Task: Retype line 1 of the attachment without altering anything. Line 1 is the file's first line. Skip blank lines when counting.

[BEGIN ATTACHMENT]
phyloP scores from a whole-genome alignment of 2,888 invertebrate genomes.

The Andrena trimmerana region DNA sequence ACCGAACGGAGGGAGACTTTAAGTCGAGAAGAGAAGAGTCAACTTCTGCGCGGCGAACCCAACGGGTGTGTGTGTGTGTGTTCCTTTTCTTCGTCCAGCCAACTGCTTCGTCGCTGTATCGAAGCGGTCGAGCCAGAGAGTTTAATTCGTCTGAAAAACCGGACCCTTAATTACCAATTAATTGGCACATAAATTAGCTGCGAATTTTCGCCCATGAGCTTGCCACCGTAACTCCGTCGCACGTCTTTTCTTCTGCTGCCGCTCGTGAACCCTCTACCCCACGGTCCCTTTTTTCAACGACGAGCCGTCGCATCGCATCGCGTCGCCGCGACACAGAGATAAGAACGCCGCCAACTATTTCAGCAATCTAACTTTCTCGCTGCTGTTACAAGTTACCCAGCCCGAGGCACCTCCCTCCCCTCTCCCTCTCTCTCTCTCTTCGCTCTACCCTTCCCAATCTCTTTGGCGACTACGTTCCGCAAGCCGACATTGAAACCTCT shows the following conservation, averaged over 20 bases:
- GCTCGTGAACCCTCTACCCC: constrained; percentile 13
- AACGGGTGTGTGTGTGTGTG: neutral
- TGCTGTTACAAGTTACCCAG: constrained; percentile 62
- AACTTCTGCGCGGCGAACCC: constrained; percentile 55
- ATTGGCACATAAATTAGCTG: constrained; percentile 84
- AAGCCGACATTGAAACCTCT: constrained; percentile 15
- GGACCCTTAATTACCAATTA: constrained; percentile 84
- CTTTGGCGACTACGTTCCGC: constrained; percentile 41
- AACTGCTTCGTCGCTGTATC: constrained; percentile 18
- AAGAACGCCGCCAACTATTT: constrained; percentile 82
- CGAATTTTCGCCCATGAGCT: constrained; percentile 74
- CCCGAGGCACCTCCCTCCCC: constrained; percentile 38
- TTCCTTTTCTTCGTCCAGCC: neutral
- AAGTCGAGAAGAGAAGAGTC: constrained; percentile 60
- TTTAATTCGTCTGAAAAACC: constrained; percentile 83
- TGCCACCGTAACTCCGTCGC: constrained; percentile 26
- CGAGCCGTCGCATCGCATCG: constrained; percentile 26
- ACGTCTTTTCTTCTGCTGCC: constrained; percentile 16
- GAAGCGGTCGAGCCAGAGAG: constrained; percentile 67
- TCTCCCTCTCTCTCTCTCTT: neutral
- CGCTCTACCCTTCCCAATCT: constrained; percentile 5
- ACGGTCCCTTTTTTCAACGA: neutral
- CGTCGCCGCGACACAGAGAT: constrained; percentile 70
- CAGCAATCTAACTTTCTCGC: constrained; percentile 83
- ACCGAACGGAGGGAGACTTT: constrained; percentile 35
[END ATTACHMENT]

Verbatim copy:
phyloP scores from a whole-genome alignment of 2,888 invertebrate genomes.